Advantage Preservation will be handling the project. They gave the best quote, will build and host a website where the papers will be easily searchable, and were generally the most pleasant to deal with. Additionally, they provided many examples of libraries who have used them and the quality of their work is impressive.
I shipped the first box of 30 reels of microfilm to them last week. Within a month or so that information will be on the website and I’ll be shipping out the next batch of reels.
Over the Long Term
The plan is to ship the reels for scanning in a couple of batches over the next few months. All of the ~120 reels will be completed in about a year or so. The Tri-Town now puts all of their papers online, which should make the process going forward much easier.
The papers included in the project are the Sidney Record, Sidney Enterprise, and the Tri-Town News. The Sidney Record began publishing a weekly paper in December 1882. The Sidney Enterprise ran concurrently with the Sidney Record from 1914 – 1958. In 1968 the Sidney Record folded in with the Bainbridge News to form the Tri-Town News, which remains the local paper of record today.
In the beginning I sat down and wrote out the major objectives of this project. This helped when I had to present to the Historical Association and Alumni Association. It also made the grant writing go more smoothly.
1. Increase the ways in which people are able to access historical information
a. Provide on-demand access to local papers in more than one location (Library, Historical Society, Website)
b. Liberate content that cannot always be physically accessed
i. Make content available for those who cannot visit Historical Society during the four hours per week they are open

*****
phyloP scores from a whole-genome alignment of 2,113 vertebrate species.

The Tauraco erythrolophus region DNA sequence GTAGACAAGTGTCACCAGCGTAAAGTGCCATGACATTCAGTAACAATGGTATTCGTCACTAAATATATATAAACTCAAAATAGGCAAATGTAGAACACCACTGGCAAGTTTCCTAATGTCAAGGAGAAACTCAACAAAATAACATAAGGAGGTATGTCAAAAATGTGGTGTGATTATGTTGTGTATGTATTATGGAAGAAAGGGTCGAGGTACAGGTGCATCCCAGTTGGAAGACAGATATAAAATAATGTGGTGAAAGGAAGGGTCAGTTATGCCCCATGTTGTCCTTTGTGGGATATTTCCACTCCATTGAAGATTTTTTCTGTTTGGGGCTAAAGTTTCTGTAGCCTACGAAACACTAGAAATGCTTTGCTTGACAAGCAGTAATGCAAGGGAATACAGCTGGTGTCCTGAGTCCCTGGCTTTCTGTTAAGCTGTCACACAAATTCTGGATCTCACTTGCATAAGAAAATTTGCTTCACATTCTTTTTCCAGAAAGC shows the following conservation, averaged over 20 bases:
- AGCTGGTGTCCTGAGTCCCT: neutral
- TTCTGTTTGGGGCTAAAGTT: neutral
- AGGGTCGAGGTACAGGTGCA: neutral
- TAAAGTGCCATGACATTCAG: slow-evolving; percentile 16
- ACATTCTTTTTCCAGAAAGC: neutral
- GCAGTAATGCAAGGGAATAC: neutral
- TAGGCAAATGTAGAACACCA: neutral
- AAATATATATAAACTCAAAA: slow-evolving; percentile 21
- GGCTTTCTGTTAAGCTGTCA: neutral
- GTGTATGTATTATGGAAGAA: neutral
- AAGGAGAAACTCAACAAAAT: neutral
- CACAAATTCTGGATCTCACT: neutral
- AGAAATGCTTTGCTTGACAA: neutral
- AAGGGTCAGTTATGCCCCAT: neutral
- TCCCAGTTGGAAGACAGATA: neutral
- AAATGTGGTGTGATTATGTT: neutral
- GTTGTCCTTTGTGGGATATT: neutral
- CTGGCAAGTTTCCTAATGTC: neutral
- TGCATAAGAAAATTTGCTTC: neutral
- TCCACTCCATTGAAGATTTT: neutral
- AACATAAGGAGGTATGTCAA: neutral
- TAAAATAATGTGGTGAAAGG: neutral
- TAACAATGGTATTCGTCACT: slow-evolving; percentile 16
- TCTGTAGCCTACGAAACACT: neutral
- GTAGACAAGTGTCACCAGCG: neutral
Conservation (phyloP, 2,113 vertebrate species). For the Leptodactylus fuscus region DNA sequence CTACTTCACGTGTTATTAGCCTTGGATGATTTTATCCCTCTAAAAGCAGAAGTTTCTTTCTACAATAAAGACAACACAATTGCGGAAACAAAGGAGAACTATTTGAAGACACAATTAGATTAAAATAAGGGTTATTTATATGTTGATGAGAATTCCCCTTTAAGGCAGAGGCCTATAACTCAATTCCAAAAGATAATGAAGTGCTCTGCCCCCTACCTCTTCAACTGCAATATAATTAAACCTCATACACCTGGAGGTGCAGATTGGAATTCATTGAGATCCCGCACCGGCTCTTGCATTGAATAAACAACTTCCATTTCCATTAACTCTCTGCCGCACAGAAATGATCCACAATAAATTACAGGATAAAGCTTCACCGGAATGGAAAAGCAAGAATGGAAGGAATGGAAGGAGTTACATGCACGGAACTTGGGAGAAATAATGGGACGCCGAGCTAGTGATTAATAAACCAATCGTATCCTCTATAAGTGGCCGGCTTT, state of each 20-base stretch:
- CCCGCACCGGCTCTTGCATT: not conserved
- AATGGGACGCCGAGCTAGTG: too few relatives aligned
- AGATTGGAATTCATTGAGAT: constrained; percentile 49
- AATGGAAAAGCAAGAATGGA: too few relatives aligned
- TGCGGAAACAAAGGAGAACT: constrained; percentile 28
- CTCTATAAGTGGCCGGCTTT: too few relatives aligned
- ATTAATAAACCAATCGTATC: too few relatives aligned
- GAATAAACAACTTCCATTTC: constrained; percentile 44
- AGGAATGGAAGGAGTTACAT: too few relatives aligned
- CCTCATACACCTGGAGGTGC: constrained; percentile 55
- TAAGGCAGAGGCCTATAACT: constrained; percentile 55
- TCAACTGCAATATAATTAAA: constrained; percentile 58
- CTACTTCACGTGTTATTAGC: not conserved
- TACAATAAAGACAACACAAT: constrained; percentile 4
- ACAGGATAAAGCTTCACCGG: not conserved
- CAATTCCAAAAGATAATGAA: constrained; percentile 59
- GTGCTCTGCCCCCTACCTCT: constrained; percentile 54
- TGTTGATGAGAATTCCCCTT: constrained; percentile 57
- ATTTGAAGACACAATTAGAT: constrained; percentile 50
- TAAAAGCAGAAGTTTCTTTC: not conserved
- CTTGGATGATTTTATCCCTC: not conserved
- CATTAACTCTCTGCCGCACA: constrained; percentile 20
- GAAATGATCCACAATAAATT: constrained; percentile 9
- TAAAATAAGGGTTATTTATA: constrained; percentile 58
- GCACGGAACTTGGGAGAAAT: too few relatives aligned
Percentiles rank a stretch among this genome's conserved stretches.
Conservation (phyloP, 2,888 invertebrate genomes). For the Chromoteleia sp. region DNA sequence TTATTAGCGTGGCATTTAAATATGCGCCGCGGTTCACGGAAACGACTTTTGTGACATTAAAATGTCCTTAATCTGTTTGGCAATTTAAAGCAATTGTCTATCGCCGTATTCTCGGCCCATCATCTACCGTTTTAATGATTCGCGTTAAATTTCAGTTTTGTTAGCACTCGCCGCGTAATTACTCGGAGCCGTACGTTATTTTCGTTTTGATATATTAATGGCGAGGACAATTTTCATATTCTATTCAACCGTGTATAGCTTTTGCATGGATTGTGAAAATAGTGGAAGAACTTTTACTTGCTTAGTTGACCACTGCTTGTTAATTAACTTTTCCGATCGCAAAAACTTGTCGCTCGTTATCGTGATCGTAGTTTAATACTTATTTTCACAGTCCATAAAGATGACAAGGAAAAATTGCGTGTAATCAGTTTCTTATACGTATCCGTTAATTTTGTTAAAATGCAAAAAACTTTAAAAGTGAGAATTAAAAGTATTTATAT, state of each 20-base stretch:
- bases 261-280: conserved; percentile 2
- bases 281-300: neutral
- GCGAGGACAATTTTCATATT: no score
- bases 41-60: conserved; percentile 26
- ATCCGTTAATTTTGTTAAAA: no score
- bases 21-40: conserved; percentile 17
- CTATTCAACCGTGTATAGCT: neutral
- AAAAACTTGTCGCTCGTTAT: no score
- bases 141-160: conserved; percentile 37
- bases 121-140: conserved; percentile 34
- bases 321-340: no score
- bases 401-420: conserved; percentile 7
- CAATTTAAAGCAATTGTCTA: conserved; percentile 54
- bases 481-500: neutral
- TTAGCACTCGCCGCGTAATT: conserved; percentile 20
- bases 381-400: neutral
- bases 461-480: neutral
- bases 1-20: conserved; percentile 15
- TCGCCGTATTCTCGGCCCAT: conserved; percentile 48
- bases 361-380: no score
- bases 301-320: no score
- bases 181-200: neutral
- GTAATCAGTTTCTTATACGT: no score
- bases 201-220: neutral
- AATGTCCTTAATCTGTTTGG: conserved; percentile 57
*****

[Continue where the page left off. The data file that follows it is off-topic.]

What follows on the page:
ii. Make content available online for those who are no longer living in the area, are researching relatives from area, etc
c. Increase potential amount of users
i. Information accessible in different locations and mediums means more people can use it
d. Eliminate hybrid systems and confusion
i. Put all the content of the papers into one easily searchable and uniform format
e. Add classification and indexing systems for easier searching
i. Greatly reduce research time and make information more useful
2. Preserve the information stored by updating the storage devices
a. Content can be copied ad infinitum without degradation
b. Original microfilm handled less
i. Less of chance of damage or loss
c. Disaster back-up
i. Information stored in separate buildings and online to prevent total loss in case of flood, fire, etc
d. Create additional format to store information
i. Information spread across formats (microfilm, hard drive, website) saves data if one format becomes obsolete
3. Enhanced the services offered by the library
a. Resources can be used and searched in different ways
b. Increase productivity
c. Rebuild local history collection